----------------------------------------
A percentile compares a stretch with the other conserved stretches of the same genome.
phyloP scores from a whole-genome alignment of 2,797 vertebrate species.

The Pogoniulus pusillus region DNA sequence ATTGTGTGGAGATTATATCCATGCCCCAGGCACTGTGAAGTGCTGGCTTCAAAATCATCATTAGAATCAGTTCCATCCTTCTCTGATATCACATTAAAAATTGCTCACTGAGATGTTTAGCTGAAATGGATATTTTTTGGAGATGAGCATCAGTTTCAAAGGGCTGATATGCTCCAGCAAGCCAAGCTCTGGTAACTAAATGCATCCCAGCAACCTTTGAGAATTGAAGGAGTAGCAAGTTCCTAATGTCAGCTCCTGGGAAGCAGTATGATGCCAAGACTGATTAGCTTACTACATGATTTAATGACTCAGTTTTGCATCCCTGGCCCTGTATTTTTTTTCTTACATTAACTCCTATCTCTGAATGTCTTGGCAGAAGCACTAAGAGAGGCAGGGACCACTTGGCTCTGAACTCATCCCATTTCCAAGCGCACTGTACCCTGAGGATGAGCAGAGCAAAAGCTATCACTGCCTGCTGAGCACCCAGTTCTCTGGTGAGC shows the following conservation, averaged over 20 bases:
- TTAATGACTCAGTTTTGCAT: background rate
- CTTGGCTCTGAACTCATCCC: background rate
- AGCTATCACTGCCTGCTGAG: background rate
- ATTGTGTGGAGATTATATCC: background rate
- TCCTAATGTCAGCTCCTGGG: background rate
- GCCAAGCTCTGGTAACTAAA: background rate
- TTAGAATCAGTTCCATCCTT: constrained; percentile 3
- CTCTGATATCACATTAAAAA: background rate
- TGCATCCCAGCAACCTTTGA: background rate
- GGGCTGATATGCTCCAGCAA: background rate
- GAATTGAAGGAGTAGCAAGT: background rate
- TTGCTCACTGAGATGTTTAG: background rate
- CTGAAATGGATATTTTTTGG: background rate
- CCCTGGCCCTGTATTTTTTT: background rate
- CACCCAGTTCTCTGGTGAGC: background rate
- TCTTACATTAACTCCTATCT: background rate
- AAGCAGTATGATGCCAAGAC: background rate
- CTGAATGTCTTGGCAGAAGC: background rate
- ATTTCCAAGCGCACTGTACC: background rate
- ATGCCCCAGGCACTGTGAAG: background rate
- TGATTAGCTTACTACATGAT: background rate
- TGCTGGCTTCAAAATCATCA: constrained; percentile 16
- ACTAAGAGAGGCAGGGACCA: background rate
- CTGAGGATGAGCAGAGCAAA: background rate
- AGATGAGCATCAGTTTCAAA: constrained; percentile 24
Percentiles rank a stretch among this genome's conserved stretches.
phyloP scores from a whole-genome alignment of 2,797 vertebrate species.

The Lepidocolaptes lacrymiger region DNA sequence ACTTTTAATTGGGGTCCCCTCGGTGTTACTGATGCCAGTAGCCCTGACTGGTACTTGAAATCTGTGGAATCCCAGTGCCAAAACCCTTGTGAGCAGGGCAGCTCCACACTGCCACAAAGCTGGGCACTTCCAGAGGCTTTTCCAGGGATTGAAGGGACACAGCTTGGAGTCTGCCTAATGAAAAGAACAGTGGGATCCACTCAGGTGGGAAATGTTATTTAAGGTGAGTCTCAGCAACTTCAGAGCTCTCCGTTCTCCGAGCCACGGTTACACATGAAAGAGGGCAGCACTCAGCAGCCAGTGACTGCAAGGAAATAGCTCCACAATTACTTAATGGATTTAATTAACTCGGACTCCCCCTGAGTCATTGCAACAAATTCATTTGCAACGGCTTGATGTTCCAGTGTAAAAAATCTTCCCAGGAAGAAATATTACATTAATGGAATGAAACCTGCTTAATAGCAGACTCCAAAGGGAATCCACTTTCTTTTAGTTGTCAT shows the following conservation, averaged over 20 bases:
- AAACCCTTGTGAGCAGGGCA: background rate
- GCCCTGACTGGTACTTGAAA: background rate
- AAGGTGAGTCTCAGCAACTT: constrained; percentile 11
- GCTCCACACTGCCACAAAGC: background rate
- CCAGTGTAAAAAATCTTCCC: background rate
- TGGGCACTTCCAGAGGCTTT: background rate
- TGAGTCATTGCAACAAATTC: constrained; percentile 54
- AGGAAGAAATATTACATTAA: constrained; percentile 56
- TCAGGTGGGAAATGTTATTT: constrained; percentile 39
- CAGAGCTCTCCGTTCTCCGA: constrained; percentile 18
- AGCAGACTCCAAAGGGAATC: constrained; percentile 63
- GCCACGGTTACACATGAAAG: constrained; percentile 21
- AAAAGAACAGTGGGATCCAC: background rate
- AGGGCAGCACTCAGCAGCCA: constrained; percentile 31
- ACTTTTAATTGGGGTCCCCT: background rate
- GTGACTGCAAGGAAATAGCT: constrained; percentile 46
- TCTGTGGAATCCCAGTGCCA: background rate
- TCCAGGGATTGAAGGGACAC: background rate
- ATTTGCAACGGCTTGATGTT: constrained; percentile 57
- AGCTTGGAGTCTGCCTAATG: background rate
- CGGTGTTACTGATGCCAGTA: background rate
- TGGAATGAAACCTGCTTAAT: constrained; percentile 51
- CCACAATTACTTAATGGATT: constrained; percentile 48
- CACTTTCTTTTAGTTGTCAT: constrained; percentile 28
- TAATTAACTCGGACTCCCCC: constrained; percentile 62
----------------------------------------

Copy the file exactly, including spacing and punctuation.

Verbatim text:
A percentile compares a stretch with the other conserved stretches of the same genome.
phyloP scores from a whole-genome alignment of 2,797 vertebrate species.

The Pogoniulus pusillus region DNA sequence ATTGTGTGGAGATTATATCCATGCCCCAGGCACTGTGAAGTGCTGGCTTCAAAATCATCATTAGAATCAGTTCCATCCTTCTCTGATATCACATTAAAAATTGCTCACTGAGATGTTTAGCTGAAATGGATATTTTTTGGAGATGAGCATCAGTTTCAAAGGGCTGATATGCTCCAGCAAGCCAAGCTCTGGTAACTAAATGCATCCCAGCAACCTTTGAGAATTGAAGGAGTAGCAAGTTCCTAATGTCAGCTCCTGGGAAGCAGTATGATGCCAAGACTGATTAGCTTACTACATGATTTAATGACTCAGTTTTGCATCCCTGGCCCTGTATTTTTTTTCTTACATTAACTCCTATCTCTGAATGTCTTGGCAGAAGCACTAAGAGAGGCAGGGACCACTTGGCTCTGAACTCATCCCATTTCCAAGCGCACTGTACCCTGAGGATGAGCAGAGCAAAAGCTATCACTGCCTGCTGAGCACCCAGTTCTCTGGTGAGC shows the following conservation, averaged over 20 bases:
- TTAATGACTCAGTTTTGCAT: background rate
- CTTGGCTCTGAACTCATCCC: background rate
- AGCTATCACTGCCTGCTGAG: background rate
- ATTGTGTGGAGATTATATCC: background rate
- TCCTAATGTCAGCTCCTGGG: background rate
- GCCAAGCTCTGGTAACTAAA: background rate
- TTAGAATCAGTTCCATCCTT: constrained; percentile 3
- CTCTGATATCACATTAAAAA: background rate
- TGCATCCCAGCAACCTTTGA: background rate
- GGGCTGATATGCTCCAGCAA: background rate
- GAATTGAAGGAGTAGCAAGT: background rate
- TTGCTCACTGAGATGTTTAG: background rate
- CTGAAATGGATATTTTTTGG: background rate
- CCCTGGCCCTGTATTTTTTT: background rate
- CACCCAGTTCTCTGGTGAGC: background rate
- TCTTACATTAACTCCTATCT: background rate
- AAGCAGTATGATGCCAAGAC: background rate
- CTGAATGTCTTGGCAGAAGC: background rate
- ATTTCCAAGCGCACTGTACC: background rate
- ATGCCCCAGGCACTGTGAAG: background rate
- TGATTAGCTTACTACATGAT: background rate
- TGCTGGCTTCAAAATCATCA: constrained; percentile 16
- ACTAAGAGAGGCAGGGACCA: background rate
- CTGAGGATGAGCAGAGCAAA: background rate
- AGATGAGCATCAGTTTCAAA: constrained; percentile 24
Percentiles rank a stretch among this genome's conserved stretches.
phyloP scores from a whole-genome alignment of 2,797 vertebrate species.

The Lepidocolaptes lacrymiger region DNA sequence ACTTTTAATTGGGGTCCCCTCGGTGTTACTGATGCCAGTAGCCCTGACTGGTACTTGAAATCTGTGGAATCCCAGTGCCAAAACCCTTGTGAGCAGGGCAGCTCCACACTGCCACAAAGCTGGGCACTTCCAGAGGCTTTTCCAGGGATTGAAGGGACACAGCTTGGAGTCTGCCTAATGAAAAGAACAGTGGGATCCACTCAGGTGGGAAATGTTATTTAAGGTGAGTCTCAGCAACTTCAGAGCTCTCCGTTCTCCGAGCCACGGTTACACATGAAAGAGGGCAGCACTCAGCAGCCAGTGACTGCAAGGAAATAGCTCCACAATTACTTAATGGATTTAATTAACTCGGACTCCCCCTGAGTCATTGCAACAAATTCATTTGCAACGGCTTGATGTTCCAGTGTAAAAAATCTTCCCAGGAAGAAATATTACATTAATGGAATGAAACCTGCTTAATAGCAGACTCCAAAGGGAATCCACTTTCTTTTAGTTGTCAT shows the following conservation, averaged over 20 bases:
- AAACCCTTGTGAGCAGGGCA: background rate
- GCCCTGACTGGTACTTGAAA: background rate
- AAGGTGAGTCTCAGCAACTT: constrained; percentile 11
- GCTCCACACTGCCACAAAGC: background rate
- CCAGTGTAAAAAATCTTCCC: background rate
- TGGGCACTTCCAGAGGCTTT: background rate
- TGAGTCATTGCAACAAATTC: constrained; percentile 54
- AGGAAGAAATATTACATTAA: constrained; percentile 56
- TCAGGTGGGAAATGTTATTT: constrained; percentile 39
- CAGAGCTCTCCGTTCTCCGA: constrained; percentile 18
- AGCAGACTCCAAAGGGAATC: constrained; percentile 63
- GCCACGGTTACACATGAAAG: constrained; percentile 21
- AAAAGAACAGTGGGATCCAC: background rate
- AGGGCAGCACTCAGCAGCCA: constrained; percentile 31
- ACTTTTAATTGGGGTCCCCT: background rate
- GTGACTGCAAGGAAATAGCT: constrained; percentile 46
- TCTGTGGAATCCCAGTGCCA: background rate
- TCCAGGGATTGAAGGGACAC: background rate
- ATTTGCAACGGCTTGATGTT: constrained; percentile 57
- AGCTTGGAGTCTGCCTAATG: background rate
- CGGTGTTACTGATGCCAGTA: background rate
- TGGAATGAAACCTGCTTAAT: constrained; percentile 51
- CCACAATTACTTAATGGATT: constrained; percentile 48
- CACTTTCTTTTAGTTGTCAT: constrained; percentile 28
- TAATTAACTCGGACTCCCCC: constrained; percentile 62